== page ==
In Illinois, a decedent’s decision to change the beneficiary designation on a life insurance policy, individual retirement account, transfer on death account or other similar instrument may be effective even if the decedent did not sign the change of beneficiary form or comply with all of the institution’s technical requirements for making changes to the beneficiary designation.
In Dooley v. James A. Dooley Associates Employees Retirement Plan, the Illinois Appellate Court addressed possible tests used by Illinois courts for determining whether a decedent’s intent to change a beneficiary designation is effective and what must be done to accomplish the change without actually signing the change of beneficiary form.
The first test which is applied, either explicitly or implicitly, is “substantial compliance with the policy requirements” test to determine whether steps taken by a decedent were sufficient enough to change the beneficiary. The second test, a somewhat stricter test, looks to determine whether the decedent “did all he could” to effectuate the change.
A review of Illinois case laws suggests that Illinois courts seem to combine the two tests, inquiring whether the decedent did all he could to effect the change in order to determine whether there was substantial compliance with the requirements. In applying either test, the overriding concern regarding the threshold question is the firmness of decedent’s intent as to the changes.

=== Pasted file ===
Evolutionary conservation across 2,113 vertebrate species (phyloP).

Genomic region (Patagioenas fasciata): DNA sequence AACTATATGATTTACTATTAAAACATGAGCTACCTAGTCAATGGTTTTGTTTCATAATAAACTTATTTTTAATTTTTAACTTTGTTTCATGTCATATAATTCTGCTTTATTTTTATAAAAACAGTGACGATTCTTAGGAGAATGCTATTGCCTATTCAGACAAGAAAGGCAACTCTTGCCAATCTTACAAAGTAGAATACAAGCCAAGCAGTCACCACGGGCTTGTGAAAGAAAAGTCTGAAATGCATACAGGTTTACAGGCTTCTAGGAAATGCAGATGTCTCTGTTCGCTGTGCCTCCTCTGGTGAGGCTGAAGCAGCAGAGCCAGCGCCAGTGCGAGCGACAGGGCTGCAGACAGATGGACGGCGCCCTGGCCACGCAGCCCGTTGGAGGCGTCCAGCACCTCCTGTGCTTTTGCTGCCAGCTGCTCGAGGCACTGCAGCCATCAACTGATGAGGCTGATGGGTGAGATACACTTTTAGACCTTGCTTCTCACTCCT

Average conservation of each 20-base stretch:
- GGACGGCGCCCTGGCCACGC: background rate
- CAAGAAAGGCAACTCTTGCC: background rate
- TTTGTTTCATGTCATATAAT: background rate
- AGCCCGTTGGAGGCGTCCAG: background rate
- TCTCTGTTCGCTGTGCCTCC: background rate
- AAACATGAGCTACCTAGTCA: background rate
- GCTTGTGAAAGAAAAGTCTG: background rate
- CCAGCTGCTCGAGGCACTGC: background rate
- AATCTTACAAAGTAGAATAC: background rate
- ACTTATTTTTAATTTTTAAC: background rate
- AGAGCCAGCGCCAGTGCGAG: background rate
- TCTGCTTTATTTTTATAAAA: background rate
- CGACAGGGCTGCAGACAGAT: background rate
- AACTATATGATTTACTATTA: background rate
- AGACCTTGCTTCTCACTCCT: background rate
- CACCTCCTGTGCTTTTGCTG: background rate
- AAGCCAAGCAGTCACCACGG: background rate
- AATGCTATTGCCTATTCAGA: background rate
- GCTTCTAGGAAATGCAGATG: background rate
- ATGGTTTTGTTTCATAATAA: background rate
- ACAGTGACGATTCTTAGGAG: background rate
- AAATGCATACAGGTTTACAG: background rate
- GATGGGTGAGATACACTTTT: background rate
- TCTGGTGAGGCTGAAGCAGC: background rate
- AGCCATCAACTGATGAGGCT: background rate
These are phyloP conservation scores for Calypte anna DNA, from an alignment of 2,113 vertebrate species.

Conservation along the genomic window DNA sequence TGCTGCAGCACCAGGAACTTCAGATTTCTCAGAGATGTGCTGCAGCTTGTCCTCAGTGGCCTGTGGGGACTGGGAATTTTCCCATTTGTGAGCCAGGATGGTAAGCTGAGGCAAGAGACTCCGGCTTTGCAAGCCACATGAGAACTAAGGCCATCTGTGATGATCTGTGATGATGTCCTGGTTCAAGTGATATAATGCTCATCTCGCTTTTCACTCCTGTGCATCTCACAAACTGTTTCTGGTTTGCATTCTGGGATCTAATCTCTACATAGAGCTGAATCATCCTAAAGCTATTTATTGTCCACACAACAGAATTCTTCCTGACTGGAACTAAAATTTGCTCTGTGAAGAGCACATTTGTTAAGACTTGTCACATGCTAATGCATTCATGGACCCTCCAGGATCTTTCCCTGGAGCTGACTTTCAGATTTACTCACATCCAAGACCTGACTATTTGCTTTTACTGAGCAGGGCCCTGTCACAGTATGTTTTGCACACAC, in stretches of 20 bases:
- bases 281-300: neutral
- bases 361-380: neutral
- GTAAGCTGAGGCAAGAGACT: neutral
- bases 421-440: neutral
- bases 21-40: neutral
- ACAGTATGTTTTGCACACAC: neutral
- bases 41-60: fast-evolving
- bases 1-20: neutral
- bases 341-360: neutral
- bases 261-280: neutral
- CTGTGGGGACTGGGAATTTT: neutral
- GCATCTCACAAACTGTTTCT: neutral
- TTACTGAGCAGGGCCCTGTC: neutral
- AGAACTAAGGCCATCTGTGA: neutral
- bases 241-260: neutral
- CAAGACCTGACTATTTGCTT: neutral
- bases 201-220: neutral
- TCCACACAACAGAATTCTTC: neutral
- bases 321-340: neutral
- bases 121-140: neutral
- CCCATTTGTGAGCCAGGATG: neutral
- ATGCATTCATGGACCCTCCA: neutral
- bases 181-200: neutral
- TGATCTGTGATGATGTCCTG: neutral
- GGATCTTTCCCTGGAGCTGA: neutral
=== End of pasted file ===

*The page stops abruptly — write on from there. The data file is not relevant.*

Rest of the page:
Under Dooley, “Substantial compliance requires (a) a clear expression of the insured’s intention to change beneficiaries, plus (b) his concrete attempt to carry out his intention as far as was reasonably in his power. Intent alone is not sufficient. In addition, the insured must have done all he reasonably could do under the circumstances to carry his intention into execution” Furthermore, the Court made it clear in Dooley that certainty of intent alone is not sufficient to accomplish a change of beneficiary – there must be a combination of intent to make the change and positive action towards that end.
Requiring that the evidence establish an unequivocal intent on the insured’s part and that he take positive action to change his beneficiary serves two purposes: doubt as to the intent is eliminated and concrete evidence of that intent is provided the payor. In 5 Couch on Insurance section 28:72, at 175 (2d ed. 1960), it is stated that compliance must be “sufficient to give assurance of the authenticity of the insured’s desire to bring about a change and to provide trustworthy evidence of that desire to the insurer.”
Therefore, the death of an account owner before said owner actually executes the paperwork or goes through all of the formal steps necessary to effectuate a change of beneficiary designation does not mean that said intent to change of beneficiary designation is completely lost. Though said failure to actually formally change the beneficiary designation creates an uphill battle for anyone attempting to argue that the decedent’s intention to change the beneficiary designation should be enforced, Illinois courts will permit the recognition of the change in beneficiary decision if substantial compliance can be proved. “Substantial compliance” requires (1) a clear expression of the insured’s intention to change beneficiaries and (2) his concrete attempt to carry out his intention as far as was reasonably in his power.
Intent alone is not sufficient. The account owner must have done all he reasonably could do under the circumstances to carry his intention into execution. Certainty of intent alone is not sufficient to accomplish a change of beneficiary – there must be a combination of intent to make the change and positive action towards that end.